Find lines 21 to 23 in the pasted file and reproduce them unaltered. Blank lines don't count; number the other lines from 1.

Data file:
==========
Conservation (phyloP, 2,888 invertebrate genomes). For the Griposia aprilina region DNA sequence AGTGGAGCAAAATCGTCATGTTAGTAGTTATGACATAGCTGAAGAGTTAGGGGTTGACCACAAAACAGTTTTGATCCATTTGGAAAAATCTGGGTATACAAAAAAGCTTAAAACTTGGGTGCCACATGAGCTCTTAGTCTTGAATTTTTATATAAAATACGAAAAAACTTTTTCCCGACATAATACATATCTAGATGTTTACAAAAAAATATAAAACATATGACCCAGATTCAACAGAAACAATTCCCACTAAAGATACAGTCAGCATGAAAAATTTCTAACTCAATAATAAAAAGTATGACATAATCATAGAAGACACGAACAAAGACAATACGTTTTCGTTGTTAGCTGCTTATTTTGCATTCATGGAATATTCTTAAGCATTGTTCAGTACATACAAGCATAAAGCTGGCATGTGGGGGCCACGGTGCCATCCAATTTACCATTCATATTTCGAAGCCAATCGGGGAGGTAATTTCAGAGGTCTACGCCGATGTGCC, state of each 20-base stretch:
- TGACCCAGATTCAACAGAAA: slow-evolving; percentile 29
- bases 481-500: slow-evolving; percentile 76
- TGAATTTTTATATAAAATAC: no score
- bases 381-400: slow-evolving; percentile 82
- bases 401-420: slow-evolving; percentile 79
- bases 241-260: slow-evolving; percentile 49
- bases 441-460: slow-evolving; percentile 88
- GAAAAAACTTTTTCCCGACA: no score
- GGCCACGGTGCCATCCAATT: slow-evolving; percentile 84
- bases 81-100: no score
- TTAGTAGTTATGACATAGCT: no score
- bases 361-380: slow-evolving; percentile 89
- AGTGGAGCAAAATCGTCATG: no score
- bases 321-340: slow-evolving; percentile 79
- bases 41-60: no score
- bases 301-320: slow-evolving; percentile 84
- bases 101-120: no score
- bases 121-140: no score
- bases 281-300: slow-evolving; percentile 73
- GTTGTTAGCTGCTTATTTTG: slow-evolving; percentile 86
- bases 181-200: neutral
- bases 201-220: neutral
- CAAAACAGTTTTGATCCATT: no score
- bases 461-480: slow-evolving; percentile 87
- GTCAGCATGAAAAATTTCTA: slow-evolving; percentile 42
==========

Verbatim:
- GTTGTTAGCTGCTTATTTTG: slow-evolving; percentile 86
- bases 181-200: neutral
- bases 201-220: neutral